He was tired; so tired of the Ironwoods, of travelers, of all the meddling in the lives of innocent people and the hardship they suffered over the greed and demands of his kind. He was inclined to say Ironwood could take the blasted astrolabe to hell with him, if it weren’t for the damage he knew Ironwood could do to Nicholas’s own time.
“I made a promise,” was all he said.
“Promises are for saints and losers. Most of the time we can’t even keep the ones we make to ourselves.”
He gave her a sour look from beneath the brim of his hat. “You and I are entirely different people.”
“You don’t say!” Sophia scoffed. “At least be man enough to admit that what you really, truly want is to find Etta.”
More than my next heartbeat. But it was like swimming out to sea in the rain; no matter where he went, he could not avoid the cold drench of truth. Etta would want him to finish what they’d begun by finding the astrolabe.
And leave her to die?
His right hand curled at his side, and he could almost catch the memory of what it had felt like to have her hand tucked there.
And that was it. That calm certainty in knowing her as he knew himself. There was no point to any of this if Etta didn’t survive; the future didn’t belong to him, it had belonged to her, and had always been tied to her dreams. He wanted that success and celebration for her, the chance for her to resolve the unfinished yearnings in her heart. Everything good in this life was her or meant for her.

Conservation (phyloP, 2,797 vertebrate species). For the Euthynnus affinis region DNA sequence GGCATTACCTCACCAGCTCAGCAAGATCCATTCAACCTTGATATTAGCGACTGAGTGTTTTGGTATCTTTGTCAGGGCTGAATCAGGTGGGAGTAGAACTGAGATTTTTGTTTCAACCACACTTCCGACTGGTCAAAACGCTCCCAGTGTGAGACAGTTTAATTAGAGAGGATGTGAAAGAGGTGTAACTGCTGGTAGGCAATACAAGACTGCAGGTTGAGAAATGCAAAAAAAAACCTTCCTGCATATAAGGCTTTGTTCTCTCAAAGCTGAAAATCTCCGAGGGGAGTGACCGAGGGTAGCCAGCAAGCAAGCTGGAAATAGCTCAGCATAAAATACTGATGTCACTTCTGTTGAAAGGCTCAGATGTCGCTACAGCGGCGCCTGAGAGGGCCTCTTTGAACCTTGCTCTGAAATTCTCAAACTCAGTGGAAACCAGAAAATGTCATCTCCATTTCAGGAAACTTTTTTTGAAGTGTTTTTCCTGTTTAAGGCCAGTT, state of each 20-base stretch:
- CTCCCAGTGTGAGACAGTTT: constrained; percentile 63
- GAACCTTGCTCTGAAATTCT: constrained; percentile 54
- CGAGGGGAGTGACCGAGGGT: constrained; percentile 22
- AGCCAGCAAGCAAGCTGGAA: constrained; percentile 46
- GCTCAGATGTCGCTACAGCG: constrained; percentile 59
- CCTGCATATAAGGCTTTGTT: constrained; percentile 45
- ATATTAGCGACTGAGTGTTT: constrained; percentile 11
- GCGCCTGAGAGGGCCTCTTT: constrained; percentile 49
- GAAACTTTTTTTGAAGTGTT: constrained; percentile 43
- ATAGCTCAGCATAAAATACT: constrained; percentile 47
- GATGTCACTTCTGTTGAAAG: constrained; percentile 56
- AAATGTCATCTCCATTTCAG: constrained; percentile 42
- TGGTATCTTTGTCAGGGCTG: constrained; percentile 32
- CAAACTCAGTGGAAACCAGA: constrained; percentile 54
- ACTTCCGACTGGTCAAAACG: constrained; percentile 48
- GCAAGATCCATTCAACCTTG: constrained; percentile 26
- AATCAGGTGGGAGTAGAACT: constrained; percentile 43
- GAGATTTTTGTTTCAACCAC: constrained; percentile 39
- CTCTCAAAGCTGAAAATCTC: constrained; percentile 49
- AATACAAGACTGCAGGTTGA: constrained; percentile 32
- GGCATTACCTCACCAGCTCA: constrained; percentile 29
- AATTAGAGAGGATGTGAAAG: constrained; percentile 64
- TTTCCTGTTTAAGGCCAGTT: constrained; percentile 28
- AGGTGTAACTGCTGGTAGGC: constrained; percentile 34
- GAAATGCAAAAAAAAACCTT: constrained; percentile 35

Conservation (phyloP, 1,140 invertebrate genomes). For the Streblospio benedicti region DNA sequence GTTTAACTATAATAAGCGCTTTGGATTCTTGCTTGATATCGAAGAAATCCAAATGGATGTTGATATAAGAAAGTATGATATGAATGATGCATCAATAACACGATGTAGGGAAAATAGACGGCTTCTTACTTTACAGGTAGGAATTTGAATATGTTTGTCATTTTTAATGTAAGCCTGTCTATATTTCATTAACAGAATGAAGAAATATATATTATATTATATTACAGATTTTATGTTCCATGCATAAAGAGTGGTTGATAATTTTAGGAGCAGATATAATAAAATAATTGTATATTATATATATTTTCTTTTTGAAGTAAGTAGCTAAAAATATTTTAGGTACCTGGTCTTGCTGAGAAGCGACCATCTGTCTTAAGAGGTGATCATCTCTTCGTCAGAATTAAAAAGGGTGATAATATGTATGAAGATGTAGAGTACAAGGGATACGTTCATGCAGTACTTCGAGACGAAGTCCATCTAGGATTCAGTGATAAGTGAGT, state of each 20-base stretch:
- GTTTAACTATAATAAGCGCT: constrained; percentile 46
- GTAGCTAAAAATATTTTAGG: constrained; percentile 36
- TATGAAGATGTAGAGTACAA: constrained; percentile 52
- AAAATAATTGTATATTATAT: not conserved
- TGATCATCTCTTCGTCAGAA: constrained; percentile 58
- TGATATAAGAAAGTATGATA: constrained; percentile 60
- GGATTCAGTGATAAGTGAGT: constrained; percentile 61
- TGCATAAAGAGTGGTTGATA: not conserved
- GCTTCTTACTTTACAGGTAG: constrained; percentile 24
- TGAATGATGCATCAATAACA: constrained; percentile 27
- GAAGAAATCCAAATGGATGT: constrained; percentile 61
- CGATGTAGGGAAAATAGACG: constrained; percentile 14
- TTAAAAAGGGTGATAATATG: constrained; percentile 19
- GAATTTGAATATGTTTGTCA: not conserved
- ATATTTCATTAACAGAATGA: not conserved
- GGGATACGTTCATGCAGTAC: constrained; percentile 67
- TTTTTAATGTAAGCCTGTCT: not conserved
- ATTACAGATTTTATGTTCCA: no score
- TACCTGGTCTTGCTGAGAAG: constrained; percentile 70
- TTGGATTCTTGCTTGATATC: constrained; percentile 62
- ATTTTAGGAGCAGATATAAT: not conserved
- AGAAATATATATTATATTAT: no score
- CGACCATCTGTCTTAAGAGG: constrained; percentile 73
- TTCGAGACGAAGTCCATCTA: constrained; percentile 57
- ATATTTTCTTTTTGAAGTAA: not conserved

At the time, it had felt like an inevitability that they would collide, even in the face of such insurmountable odds. Each time something had blocked their path, it had only served to feed that necessity of staying together. Now and then, though, when he stared into the fire at night, or stole a moment to himself, a passing doubt caught him in its snare. They were both so very, very stubborn. So determined to strike back at the rules of life, the way their situation had confined him, that he worried they had only come together purely as an act of rebellion.
But then her face would find him, as fierce as the moment he’d first clapped eyes on her. When his hands were dry and chapped, he recalled the softness of her skin. When the world shivered at the approaching winter, he recalled the warmth of being beside her. When he felt the sneering judgment of the eyes around him, he recalled the invincibility she’d instilled in him with her belief.
And the doubts, they would recede as quietly as they came, leaving a peace as vast as the deep, dark ocean. Nicholas believed they could find that place she had spoken of, the time that was meant for the two of them. He had to believe that.
It was weeks since she’d been orphaned. If she had survived her wound and found help, as he hoped she had, Etta was strong enough to keep surviving and begin finding her way back to Damascus. Perhaps they’d meet each other halfway and continue what they’d begun, rewrite the rules of this life.
Sophia pressed on. “Go find her, sail off into your sunset, and leave me to…”
“To…?” he prompted when she did not continue, already knowing the answer. Leave me to find the astrolabe alone. Oh; he stifled the bitter laugh before it could emerge. She would cherish the opportunity to remove him from the playing field; to not have any obstruction between her and whatever she was planning.